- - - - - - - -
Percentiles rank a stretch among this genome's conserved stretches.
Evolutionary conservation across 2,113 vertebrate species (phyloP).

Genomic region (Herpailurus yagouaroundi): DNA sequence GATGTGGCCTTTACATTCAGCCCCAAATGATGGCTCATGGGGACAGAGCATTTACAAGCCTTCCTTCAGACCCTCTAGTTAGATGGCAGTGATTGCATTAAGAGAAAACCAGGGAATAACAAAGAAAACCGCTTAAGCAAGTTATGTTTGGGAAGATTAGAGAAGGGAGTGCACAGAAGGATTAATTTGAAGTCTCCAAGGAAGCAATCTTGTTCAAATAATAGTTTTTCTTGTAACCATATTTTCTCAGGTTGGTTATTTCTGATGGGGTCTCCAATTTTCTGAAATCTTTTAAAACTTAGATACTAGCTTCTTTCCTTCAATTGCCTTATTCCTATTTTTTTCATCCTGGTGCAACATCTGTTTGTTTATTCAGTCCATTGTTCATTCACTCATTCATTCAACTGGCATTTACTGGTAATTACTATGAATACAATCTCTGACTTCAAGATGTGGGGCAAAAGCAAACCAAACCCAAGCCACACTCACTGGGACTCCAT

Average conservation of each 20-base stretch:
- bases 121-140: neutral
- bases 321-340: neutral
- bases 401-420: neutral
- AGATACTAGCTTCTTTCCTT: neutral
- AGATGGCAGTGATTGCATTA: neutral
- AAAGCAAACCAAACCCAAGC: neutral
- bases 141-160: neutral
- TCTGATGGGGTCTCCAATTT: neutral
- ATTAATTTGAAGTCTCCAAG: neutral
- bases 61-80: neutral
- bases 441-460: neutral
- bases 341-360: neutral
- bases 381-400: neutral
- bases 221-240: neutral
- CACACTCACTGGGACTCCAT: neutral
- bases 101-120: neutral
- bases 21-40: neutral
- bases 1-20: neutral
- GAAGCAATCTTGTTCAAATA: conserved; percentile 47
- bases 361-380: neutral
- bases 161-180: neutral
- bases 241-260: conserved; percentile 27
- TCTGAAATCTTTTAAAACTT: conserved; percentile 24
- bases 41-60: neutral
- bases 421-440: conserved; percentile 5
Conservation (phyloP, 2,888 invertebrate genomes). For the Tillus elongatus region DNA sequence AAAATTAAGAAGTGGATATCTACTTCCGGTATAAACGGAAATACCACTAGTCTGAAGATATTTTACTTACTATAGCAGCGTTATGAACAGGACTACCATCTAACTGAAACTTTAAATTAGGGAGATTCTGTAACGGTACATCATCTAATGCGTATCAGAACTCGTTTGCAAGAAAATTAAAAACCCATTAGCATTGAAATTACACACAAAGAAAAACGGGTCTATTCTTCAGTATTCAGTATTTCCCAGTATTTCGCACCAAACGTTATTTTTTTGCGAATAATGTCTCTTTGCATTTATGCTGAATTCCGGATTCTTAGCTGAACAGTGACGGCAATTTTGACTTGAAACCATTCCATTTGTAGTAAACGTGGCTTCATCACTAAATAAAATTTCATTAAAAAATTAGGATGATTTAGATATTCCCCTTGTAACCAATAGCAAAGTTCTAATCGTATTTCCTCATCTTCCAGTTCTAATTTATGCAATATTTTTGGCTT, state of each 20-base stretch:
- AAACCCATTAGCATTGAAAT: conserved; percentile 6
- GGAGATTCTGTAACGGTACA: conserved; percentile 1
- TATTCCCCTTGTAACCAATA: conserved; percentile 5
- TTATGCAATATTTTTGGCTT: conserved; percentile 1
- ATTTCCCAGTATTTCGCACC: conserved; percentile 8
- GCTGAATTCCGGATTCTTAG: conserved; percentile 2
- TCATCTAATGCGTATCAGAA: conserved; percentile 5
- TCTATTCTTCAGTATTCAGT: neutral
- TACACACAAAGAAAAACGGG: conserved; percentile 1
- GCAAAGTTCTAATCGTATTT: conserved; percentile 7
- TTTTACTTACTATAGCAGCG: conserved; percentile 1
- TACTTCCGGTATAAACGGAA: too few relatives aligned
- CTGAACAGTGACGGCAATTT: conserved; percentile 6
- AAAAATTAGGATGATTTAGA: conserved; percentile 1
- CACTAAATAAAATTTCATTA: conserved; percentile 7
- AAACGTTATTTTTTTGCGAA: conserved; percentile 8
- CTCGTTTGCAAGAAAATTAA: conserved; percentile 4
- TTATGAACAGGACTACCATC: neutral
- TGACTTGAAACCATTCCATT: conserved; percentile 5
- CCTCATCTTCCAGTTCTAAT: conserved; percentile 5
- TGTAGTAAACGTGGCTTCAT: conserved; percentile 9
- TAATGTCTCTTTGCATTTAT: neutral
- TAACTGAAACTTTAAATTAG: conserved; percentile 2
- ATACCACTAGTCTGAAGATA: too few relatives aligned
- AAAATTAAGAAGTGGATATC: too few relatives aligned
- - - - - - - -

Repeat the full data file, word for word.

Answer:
Percentiles rank a stretch among this genome's conserved stretches.
Evolutionary conservation across 2,113 vertebrate species (phyloP).

Genomic region (Herpailurus yagouaroundi): DNA sequence GATGTGGCCTTTACATTCAGCCCCAAATGATGGCTCATGGGGACAGAGCATTTACAAGCCTTCCTTCAGACCCTCTAGTTAGATGGCAGTGATTGCATTAAGAGAAAACCAGGGAATAACAAAGAAAACCGCTTAAGCAAGTTATGTTTGGGAAGATTAGAGAAGGGAGTGCACAGAAGGATTAATTTGAAGTCTCCAAGGAAGCAATCTTGTTCAAATAATAGTTTTTCTTGTAACCATATTTTCTCAGGTTGGTTATTTCTGATGGGGTCTCCAATTTTCTGAAATCTTTTAAAACTTAGATACTAGCTTCTTTCCTTCAATTGCCTTATTCCTATTTTTTTCATCCTGGTGCAACATCTGTTTGTTTATTCAGTCCATTGTTCATTCACTCATTCATTCAACTGGCATTTACTGGTAATTACTATGAATACAATCTCTGACTTCAAGATGTGGGGCAAAAGCAAACCAAACCCAAGCCACACTCACTGGGACTCCAT

Average conservation of each 20-base stretch:
- bases 121-140: neutral
- bases 321-340: neutral
- bases 401-420: neutral
- AGATACTAGCTTCTTTCCTT: neutral
- AGATGGCAGTGATTGCATTA: neutral
- AAAGCAAACCAAACCCAAGC: neutral
- bases 141-160: neutral
- TCTGATGGGGTCTCCAATTT: neutral
- ATTAATTTGAAGTCTCCAAG: neutral
- bases 61-80: neutral
- bases 441-460: neutral
- bases 341-360: neutral
- bases 381-400: neutral
- bases 221-240: neutral
- CACACTCACTGGGACTCCAT: neutral
- bases 101-120: neutral
- bases 21-40: neutral
- bases 1-20: neutral
- GAAGCAATCTTGTTCAAATA: conserved; percentile 47
- bases 361-380: neutral
- bases 161-180: neutral
- bases 241-260: conserved; percentile 27
- TCTGAAATCTTTTAAAACTT: conserved; percentile 24
- bases 41-60: neutral
- bases 421-440: conserved; percentile 5
Conservation (phyloP, 2,888 invertebrate genomes). For the Tillus elongatus region DNA sequence AAAATTAAGAAGTGGATATCTACTTCCGGTATAAACGGAAATACCACTAGTCTGAAGATATTTTACTTACTATAGCAGCGTTATGAACAGGACTACCATCTAACTGAAACTTTAAATTAGGGAGATTCTGTAACGGTACATCATCTAATGCGTATCAGAACTCGTTTGCAAGAAAATTAAAAACCCATTAGCATTGAAATTACACACAAAGAAAAACGGGTCTATTCTTCAGTATTCAGTATTTCCCAGTATTTCGCACCAAACGTTATTTTTTTGCGAATAATGTCTCTTTGCATTTATGCTGAATTCCGGATTCTTAGCTGAACAGTGACGGCAATTTTGACTTGAAACCATTCCATTTGTAGTAAACGTGGCTTCATCACTAAATAAAATTTCATTAAAAAATTAGGATGATTTAGATATTCCCCTTGTAACCAATAGCAAAGTTCTAATCGTATTTCCTCATCTTCCAGTTCTAATTTATGCAATATTTTTGGCTT, state of each 20-base stretch:
- AAACCCATTAGCATTGAAAT: conserved; percentile 6
- GGAGATTCTGTAACGGTACA: conserved; percentile 1
- TATTCCCCTTGTAACCAATA: conserved; percentile 5
- TTATGCAATATTTTTGGCTT: conserved; percentile 1
- ATTTCCCAGTATTTCGCACC: conserved; percentile 8
- GCTGAATTCCGGATTCTTAG: conserved; percentile 2
- TCATCTAATGCGTATCAGAA: conserved; percentile 5
- TCTATTCTTCAGTATTCAGT: neutral
- TACACACAAAGAAAAACGGG: conserved; percentile 1
- GCAAAGTTCTAATCGTATTT: conserved; percentile 7
- TTTTACTTACTATAGCAGCG: conserved; percentile 1
- TACTTCCGGTATAAACGGAA: too few relatives aligned
- CTGAACAGTGACGGCAATTT: conserved; percentile 6
- AAAAATTAGGATGATTTAGA: conserved; percentile 1
- CACTAAATAAAATTTCATTA: conserved; percentile 7
- AAACGTTATTTTTTTGCGAA: conserved; percentile 8
- CTCGTTTGCAAGAAAATTAA: conserved; percentile 4
- TTATGAACAGGACTACCATC: neutral
- TGACTTGAAACCATTCCATT: conserved; percentile 5
- CCTCATCTTCCAGTTCTAAT: conserved; percentile 5
- TGTAGTAAACGTGGCTTCAT: conserved; percentile 9
- TAATGTCTCTTTGCATTTAT: neutral
- TAACTGAAACTTTAAATTAG: conserved; percentile 2
- ATACCACTAGTCTGAAGATA: too few relatives aligned
- AAAATTAAGAAGTGGATATC: too few relatives aligned